When some people started to criticise Paul McCartney’s setlist, and even his vocals, during his headline set at Glastonbury last year, one observer had their moment in the social media sun, writing in a viral tweet: “Just to be clear, you’re only allowed to mock Paul McCartney if you’re also 80, have written Eleanor Rigby, She’s Leaving Home, Blackbird, Yesterday, Let It Be, Can’t Buy Me Love, Helter Skelter and Band on the Run, and still feel like getting out and playing live.”
Granted, fellow octogenarian John Cale doesn’t have quite the illustrious songwriting credits to his name. Yet his influence as one of the founding members of The Velvet Underground – whose legacy has been deemed far greater in the full scope of history since they parted ways – cannot be ignored.
Though he’d only last four years with the band, owing to eventual tensions with Lou Reed, Cale was no doubt a driving force in their avant-garde approach, even if he’d originally moved to the States on a scholarship to study classical music.
In fact, as a marker of his experimental impulses, after his sacking in 1968 (with his final gig played in September at Boston Tea Party), Velvet Underground drummer Moe Tucker would lament that “when John left, it was really sad… And of course, this was gonna really influence the music, ‘cause, John’s a lunatic. I think we became a little more normal… It was good stuff… but the lunacy factor was gone.”
“Lunacy” might have its negative connotations, but when you’re stretching the norms of what’s artistically possible, it’s a noble attribute indeed. And on MERCY, his seventeenth solo album (something that shouldn’t go unnoticed either), we find Cale with that same cutting-edge drive.
Perhaps the first most notable aspect of the album is its inclusion of some highly exploratory present-day artists, including producer and DJ Laurel Halo (on the opening title track), electronic-pop duo Sylvan Esso (on ‘TIME STANDS STILL’), and psychedelic champions of the noughties Animal Collective (on ‘EVERLASTING DAYS’).
Even some of Fat White Family – a revolving door of a band for whom keeping up with its members is a fool’s errand – appear on one of the album’s most challenging tracks, ‘THE LEGAL STATUS OF ICE’, albeit faintly compared to their usual rambunctious selves.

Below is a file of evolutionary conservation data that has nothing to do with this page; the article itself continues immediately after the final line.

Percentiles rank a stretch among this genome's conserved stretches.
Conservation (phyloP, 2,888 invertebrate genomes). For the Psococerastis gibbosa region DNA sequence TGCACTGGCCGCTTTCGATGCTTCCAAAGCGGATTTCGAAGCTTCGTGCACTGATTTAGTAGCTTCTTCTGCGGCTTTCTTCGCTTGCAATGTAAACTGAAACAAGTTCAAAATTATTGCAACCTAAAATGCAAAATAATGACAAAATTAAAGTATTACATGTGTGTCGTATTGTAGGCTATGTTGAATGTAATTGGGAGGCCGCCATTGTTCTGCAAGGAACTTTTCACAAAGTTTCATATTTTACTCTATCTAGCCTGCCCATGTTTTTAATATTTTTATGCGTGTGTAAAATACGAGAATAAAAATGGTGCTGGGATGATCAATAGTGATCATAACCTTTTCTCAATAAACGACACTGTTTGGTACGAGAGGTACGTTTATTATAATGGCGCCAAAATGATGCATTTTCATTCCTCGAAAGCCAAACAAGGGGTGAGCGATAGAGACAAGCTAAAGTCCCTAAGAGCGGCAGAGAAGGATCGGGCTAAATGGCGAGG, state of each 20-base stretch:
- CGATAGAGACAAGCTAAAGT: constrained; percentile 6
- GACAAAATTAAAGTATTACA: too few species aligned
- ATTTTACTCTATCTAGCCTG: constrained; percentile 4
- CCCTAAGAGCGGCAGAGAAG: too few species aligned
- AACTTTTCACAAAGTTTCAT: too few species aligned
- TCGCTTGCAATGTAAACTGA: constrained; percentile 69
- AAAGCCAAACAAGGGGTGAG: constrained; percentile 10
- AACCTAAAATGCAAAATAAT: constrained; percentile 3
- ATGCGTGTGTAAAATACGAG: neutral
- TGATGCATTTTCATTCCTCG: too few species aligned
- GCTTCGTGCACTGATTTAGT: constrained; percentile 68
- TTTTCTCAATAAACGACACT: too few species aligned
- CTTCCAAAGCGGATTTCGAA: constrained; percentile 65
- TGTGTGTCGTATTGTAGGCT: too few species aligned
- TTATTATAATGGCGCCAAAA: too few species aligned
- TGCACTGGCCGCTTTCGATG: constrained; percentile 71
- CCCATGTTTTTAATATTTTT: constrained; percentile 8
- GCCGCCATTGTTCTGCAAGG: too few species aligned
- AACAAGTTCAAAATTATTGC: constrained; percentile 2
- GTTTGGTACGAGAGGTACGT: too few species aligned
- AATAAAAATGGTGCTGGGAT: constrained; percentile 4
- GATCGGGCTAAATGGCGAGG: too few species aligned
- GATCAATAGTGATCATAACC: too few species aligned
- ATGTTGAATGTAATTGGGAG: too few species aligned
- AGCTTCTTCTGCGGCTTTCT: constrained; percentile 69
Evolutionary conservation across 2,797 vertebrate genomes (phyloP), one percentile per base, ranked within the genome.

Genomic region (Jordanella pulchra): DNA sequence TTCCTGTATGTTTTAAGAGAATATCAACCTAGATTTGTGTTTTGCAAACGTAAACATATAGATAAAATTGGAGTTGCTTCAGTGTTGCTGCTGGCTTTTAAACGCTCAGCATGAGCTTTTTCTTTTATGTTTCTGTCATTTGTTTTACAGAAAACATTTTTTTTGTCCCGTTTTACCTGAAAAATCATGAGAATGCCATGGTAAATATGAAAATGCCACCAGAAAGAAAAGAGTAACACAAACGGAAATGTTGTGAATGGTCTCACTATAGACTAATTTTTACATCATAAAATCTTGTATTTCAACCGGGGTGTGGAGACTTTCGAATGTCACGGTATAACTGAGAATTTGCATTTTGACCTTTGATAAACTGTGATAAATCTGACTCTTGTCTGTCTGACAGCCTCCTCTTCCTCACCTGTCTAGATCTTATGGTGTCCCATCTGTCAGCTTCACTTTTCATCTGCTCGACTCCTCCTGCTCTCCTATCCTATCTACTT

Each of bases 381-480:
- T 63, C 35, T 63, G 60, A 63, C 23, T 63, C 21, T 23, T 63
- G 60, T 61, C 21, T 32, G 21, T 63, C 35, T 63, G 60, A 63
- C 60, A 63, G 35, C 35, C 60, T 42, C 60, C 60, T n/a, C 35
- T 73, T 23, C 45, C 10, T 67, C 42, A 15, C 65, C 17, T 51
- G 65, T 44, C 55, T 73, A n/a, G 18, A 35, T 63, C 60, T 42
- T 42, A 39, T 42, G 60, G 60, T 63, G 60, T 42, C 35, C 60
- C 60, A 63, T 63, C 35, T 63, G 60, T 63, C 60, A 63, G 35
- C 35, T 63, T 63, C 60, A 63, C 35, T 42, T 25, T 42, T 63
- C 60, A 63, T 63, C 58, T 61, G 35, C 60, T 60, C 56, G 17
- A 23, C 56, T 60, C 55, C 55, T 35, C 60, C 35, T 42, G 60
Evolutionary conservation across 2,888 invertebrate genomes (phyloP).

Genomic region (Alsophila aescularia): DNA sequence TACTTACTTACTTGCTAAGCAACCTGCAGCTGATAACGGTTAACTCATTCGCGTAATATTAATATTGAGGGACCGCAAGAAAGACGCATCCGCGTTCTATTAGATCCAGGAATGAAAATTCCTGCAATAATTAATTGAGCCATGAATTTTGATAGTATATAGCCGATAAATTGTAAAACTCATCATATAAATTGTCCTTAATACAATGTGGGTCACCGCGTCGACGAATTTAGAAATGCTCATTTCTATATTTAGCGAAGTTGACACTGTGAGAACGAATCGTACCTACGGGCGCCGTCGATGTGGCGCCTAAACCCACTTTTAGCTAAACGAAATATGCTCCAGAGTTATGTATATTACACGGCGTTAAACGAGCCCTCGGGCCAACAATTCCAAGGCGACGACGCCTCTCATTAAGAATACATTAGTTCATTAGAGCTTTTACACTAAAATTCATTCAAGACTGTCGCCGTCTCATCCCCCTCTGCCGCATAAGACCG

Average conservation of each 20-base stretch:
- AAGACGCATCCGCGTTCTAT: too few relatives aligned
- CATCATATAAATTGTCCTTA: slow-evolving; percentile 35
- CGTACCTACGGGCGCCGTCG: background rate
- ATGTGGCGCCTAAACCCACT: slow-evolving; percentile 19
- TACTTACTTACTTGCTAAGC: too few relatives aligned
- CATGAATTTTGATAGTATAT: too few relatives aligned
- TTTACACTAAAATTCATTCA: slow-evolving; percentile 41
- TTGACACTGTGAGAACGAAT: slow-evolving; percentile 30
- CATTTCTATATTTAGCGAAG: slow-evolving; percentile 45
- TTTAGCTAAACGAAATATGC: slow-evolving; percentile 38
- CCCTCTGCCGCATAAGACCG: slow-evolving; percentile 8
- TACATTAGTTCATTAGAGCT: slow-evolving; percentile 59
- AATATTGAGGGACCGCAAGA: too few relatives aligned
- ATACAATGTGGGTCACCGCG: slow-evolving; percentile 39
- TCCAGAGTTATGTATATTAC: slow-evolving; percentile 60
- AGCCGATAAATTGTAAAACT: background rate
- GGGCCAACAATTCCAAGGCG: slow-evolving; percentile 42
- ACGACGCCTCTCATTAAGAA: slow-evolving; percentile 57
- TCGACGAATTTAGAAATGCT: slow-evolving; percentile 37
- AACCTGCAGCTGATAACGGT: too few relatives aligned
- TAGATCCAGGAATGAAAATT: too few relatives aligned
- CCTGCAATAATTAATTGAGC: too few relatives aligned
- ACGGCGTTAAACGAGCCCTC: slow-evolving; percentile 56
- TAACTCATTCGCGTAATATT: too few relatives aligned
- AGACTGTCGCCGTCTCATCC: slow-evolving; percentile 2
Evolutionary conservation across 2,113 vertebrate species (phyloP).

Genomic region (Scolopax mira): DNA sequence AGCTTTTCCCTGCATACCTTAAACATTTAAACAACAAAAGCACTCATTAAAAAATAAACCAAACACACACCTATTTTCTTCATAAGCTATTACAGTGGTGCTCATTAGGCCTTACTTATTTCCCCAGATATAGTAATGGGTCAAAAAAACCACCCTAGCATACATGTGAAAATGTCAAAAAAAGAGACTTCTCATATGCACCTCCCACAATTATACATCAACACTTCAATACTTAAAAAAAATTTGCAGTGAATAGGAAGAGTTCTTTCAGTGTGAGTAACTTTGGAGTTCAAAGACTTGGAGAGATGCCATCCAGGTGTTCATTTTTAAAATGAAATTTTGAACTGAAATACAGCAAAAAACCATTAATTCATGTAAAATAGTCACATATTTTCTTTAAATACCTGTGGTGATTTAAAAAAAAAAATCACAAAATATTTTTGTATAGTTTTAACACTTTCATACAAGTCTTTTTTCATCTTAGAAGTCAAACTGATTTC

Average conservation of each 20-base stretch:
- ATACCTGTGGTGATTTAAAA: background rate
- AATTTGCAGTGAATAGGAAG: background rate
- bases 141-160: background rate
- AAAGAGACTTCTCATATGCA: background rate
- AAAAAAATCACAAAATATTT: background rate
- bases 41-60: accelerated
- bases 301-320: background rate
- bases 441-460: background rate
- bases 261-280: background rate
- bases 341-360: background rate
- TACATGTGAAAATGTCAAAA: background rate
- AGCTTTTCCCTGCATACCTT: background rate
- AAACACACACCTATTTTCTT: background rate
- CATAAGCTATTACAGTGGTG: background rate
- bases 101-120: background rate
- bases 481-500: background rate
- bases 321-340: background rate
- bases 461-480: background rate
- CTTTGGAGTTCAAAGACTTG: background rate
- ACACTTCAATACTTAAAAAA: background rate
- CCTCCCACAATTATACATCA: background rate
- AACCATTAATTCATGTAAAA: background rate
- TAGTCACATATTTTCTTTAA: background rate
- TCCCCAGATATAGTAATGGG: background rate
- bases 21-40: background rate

Cale’s first new album of original songs in over a decade, MERCY is the result of the singer’s musings over the turbulent period those years have been. As a result, the record is laden with weighty dystopic concerns, from his pleading for “mercy, more and more” on the opening track through to ‘NOT THE END OF THE WORLD’, in which you feel him repeating the title as much to console himself as opposed to stating it with any conviction.
In fact, the eerie, whirring productions on both tracks, in addition to manic album closer ‘OUT YOUR WINDOW’, where Cale resembles an older, Blackstar Bowie, lends an end-of-days feel to the whole album.
The Weyes Blood-featuring ‘STORY OF BLOOD’, however – one of three tracks to have been released ahead of the album – provides a ghostly harmony that, whilst not entirely clear, gives the impression of more timeless, celestial matters than the mere past decade. “I’m going back to get them, my friends in the morning / Bring them with me into the light,” Cale murmurs.
Though less common, there are some periods of more melodic, upbeat respite. ‘NOISE OF YOU’ has a luscious humming beneath Cale’s vocals, even if that sits either side of an intense, stringed crescendo.
‘NIGHT CRAWLING’ has a smattering of hi-hats, and arrived as the album’s first single, along with an animated video of Cale and aforementioned Bowie bar-hopping around New York, as they did in the ‘70s; if you needed reminding of the sort of illustrious company Cale kept, the video serves such a purpose.
‘I KNOW YOU’RE HAPPY’, my personal favourite, seems almost like a purposefully positive tonic for the tone of anguish that’s mostly present on the album, with Colombian-Canadian singer Tei Shi hitting the high notes on vocals and Dev Hynes, aka Blood Orange, on guitars. The song might be the most cheerful sonic period in the album, even if Cale is singing “I know you’re happy when I’m sad”.
Whilst, conversely, other moments feel a bit claustrophobic and too experimental for their own good – such as the rather oddly titled ‘MARILYN MONROE’S LEGS (beauty elsewhere)’, and the frantic ‘THE LEGAL STATUS OF ICE’ – ultimately these become a small price to pay.
As one astute observer might put it, you should only mock John Cale if you’re also 80, have had a long-running solo career following your time with one of the most influential bands in history, and are still attempting to be as experimental as ever on your latest album.